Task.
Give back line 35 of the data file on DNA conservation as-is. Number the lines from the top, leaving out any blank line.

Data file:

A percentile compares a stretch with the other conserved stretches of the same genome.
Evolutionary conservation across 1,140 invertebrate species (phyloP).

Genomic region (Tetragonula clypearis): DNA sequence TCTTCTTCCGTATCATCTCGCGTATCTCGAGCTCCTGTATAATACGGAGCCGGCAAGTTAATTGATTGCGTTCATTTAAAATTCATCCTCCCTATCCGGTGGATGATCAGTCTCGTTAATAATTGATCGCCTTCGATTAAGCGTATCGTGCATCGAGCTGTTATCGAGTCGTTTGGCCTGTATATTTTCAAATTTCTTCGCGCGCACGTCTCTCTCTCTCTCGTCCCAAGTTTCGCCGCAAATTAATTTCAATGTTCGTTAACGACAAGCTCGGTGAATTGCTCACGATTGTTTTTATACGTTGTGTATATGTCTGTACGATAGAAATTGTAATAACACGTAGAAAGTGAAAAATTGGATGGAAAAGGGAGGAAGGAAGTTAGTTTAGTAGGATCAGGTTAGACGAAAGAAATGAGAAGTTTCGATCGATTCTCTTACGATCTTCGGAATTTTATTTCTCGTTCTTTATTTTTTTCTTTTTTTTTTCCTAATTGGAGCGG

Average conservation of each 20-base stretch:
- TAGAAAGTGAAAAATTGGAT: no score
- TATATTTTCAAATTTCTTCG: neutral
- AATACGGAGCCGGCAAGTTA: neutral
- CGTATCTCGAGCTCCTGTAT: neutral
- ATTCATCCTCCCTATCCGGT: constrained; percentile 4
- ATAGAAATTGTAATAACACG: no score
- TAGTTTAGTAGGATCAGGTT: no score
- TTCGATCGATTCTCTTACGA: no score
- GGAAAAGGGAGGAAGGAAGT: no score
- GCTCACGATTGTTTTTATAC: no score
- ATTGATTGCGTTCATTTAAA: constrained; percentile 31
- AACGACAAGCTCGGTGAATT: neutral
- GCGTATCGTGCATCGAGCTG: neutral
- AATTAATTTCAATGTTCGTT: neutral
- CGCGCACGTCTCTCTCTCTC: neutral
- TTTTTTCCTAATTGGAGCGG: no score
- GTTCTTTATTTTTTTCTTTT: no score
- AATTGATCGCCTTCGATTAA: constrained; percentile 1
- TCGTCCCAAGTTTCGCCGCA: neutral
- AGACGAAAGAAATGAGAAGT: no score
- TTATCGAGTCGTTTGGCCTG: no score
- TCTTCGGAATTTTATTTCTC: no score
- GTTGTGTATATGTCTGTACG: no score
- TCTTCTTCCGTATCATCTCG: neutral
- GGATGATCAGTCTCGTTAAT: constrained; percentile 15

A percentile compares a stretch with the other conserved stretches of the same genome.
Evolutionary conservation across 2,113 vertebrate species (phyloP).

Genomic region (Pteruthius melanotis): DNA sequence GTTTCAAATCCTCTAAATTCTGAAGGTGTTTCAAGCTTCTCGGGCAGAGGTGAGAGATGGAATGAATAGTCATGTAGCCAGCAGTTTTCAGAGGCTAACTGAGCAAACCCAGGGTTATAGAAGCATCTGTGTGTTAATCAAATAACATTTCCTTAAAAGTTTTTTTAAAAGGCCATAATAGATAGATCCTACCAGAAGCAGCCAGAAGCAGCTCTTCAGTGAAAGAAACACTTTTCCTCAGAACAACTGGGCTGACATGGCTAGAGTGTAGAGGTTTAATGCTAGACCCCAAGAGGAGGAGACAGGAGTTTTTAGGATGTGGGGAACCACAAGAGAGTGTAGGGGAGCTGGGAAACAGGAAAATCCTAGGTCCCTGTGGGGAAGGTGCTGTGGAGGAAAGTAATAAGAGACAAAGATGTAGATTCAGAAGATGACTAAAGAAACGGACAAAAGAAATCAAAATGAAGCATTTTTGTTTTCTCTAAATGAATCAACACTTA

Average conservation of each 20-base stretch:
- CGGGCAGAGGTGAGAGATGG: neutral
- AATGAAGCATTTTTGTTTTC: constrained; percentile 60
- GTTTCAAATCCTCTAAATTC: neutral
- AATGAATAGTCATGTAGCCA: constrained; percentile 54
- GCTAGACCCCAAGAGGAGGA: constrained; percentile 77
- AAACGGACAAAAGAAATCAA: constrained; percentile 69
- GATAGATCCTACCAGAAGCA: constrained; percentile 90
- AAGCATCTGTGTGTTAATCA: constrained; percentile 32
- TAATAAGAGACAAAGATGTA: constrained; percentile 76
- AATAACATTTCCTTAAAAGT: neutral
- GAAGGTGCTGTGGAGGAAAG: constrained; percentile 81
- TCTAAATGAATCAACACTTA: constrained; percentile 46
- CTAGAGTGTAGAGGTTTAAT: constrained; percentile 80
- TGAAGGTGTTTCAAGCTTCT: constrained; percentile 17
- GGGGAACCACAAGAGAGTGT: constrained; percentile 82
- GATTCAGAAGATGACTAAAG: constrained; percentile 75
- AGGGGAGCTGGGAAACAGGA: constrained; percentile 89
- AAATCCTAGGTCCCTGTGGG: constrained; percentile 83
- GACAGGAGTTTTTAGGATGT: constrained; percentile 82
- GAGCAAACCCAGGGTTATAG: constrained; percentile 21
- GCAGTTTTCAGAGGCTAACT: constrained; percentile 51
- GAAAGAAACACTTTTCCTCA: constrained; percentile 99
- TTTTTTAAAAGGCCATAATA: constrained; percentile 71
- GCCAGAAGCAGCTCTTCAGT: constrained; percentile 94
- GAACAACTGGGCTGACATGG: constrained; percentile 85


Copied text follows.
- AATGAAGCATTTTTGTTTTC: constrained; percentile 60